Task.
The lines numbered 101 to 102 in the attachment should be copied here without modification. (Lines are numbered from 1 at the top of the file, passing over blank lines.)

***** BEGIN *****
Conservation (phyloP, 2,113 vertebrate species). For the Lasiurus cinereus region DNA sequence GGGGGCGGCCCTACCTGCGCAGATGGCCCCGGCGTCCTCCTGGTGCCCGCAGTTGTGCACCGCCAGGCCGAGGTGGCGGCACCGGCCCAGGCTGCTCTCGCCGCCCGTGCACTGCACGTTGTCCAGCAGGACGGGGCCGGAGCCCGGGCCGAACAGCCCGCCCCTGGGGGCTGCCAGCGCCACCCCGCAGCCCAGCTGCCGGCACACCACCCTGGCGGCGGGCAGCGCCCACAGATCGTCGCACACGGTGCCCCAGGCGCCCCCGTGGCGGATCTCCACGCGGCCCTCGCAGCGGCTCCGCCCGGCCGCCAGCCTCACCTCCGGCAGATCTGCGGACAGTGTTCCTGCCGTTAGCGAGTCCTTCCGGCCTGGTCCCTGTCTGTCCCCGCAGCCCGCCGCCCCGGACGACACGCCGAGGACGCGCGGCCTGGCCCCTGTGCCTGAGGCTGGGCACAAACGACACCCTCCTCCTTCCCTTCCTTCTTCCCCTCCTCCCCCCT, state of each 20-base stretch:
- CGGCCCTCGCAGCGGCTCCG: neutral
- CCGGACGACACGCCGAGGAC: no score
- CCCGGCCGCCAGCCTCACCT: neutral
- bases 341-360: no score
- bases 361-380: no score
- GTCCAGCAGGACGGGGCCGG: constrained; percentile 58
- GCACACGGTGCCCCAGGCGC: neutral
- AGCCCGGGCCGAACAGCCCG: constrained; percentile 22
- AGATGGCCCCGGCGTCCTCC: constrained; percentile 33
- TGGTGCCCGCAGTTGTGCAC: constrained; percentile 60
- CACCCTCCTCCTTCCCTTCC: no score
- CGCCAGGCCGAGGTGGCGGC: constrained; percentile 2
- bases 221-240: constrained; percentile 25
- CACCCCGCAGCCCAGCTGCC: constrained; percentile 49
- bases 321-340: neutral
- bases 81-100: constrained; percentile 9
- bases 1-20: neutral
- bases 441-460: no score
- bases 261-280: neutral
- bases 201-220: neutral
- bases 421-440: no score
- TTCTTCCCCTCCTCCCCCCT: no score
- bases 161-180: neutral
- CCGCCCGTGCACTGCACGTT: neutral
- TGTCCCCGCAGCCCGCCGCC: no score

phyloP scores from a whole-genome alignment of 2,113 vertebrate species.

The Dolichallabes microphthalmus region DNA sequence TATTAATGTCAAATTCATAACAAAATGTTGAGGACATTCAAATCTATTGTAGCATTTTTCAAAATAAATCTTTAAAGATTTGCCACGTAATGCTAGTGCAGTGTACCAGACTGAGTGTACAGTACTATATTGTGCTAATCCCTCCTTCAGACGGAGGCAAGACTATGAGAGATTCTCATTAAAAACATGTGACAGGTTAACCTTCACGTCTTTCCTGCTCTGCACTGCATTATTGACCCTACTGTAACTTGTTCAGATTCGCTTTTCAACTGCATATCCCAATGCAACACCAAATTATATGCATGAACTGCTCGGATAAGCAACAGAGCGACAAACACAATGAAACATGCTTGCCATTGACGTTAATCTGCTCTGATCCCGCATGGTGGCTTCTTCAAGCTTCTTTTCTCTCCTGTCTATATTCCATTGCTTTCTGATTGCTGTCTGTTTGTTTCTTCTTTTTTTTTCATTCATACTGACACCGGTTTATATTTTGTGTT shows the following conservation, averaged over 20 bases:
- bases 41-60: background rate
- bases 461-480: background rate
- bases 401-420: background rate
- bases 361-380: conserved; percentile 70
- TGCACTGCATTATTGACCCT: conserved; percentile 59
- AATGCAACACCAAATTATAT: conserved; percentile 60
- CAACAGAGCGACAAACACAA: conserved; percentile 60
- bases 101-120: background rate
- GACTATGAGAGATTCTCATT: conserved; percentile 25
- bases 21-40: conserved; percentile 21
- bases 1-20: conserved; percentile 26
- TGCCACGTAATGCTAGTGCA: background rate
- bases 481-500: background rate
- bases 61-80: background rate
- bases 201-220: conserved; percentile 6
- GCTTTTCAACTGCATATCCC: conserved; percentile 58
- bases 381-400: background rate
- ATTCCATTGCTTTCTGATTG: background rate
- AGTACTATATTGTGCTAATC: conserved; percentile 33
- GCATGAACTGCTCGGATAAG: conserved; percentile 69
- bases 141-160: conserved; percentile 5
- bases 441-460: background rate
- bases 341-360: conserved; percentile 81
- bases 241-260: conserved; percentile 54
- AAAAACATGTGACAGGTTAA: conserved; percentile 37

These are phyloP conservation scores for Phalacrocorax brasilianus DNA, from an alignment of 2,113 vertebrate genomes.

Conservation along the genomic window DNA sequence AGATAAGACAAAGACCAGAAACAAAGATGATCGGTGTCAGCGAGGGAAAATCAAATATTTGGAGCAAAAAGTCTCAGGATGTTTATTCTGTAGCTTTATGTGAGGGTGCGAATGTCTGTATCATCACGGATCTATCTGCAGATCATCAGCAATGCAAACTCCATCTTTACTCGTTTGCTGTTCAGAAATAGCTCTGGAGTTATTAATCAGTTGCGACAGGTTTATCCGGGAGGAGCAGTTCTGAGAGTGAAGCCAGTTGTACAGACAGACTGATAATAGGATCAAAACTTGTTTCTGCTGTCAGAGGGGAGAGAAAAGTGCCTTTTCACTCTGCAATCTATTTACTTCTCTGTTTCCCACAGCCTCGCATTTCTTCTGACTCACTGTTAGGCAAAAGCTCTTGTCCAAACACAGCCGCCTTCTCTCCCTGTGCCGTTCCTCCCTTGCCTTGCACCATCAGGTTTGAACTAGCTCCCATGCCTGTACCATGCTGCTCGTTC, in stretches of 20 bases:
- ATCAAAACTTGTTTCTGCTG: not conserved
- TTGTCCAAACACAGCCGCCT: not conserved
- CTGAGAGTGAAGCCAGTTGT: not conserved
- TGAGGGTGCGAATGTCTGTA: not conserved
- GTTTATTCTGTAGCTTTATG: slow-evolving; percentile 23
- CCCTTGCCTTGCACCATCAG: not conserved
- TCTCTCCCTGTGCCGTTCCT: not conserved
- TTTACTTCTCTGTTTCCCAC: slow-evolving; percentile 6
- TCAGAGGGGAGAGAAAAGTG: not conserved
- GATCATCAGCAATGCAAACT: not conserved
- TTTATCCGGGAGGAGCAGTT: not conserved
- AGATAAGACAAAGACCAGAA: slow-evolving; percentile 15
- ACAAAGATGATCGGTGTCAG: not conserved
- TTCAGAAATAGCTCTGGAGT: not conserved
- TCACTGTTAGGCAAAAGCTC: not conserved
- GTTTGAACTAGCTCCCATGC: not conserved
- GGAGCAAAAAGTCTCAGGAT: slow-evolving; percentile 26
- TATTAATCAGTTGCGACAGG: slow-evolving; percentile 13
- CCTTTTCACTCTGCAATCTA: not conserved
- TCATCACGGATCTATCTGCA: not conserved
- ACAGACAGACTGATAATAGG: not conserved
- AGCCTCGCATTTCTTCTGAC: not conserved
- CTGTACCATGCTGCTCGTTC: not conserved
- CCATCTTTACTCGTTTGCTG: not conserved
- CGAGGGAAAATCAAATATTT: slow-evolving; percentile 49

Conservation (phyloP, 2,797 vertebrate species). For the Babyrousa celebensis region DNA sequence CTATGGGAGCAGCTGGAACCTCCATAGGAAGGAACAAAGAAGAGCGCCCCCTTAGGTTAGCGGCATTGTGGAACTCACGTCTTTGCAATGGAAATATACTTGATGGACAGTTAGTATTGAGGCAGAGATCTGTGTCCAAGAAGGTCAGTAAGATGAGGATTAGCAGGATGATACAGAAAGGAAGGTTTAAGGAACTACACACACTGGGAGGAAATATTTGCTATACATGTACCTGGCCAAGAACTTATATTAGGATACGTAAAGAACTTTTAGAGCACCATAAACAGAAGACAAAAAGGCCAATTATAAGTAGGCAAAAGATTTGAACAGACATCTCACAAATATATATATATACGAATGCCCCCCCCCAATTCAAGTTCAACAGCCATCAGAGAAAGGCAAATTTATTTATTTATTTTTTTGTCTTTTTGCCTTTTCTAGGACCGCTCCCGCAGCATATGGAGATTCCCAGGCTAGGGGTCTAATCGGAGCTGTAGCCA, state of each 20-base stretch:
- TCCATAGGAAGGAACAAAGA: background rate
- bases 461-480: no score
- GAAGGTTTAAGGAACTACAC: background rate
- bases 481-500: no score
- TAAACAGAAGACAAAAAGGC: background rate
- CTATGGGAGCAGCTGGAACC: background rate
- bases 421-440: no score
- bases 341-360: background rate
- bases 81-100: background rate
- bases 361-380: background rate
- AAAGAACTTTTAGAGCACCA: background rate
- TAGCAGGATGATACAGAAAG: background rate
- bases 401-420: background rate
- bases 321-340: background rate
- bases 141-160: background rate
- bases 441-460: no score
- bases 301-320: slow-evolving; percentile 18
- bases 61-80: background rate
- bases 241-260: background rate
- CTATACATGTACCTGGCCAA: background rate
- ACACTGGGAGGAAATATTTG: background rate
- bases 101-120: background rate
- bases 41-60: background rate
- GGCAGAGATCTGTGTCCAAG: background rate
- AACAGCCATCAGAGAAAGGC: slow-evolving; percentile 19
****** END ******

- CTATACATGTACCTGGCCAA: background rate
- ACACTGGGAGGAAATATTTG: background rate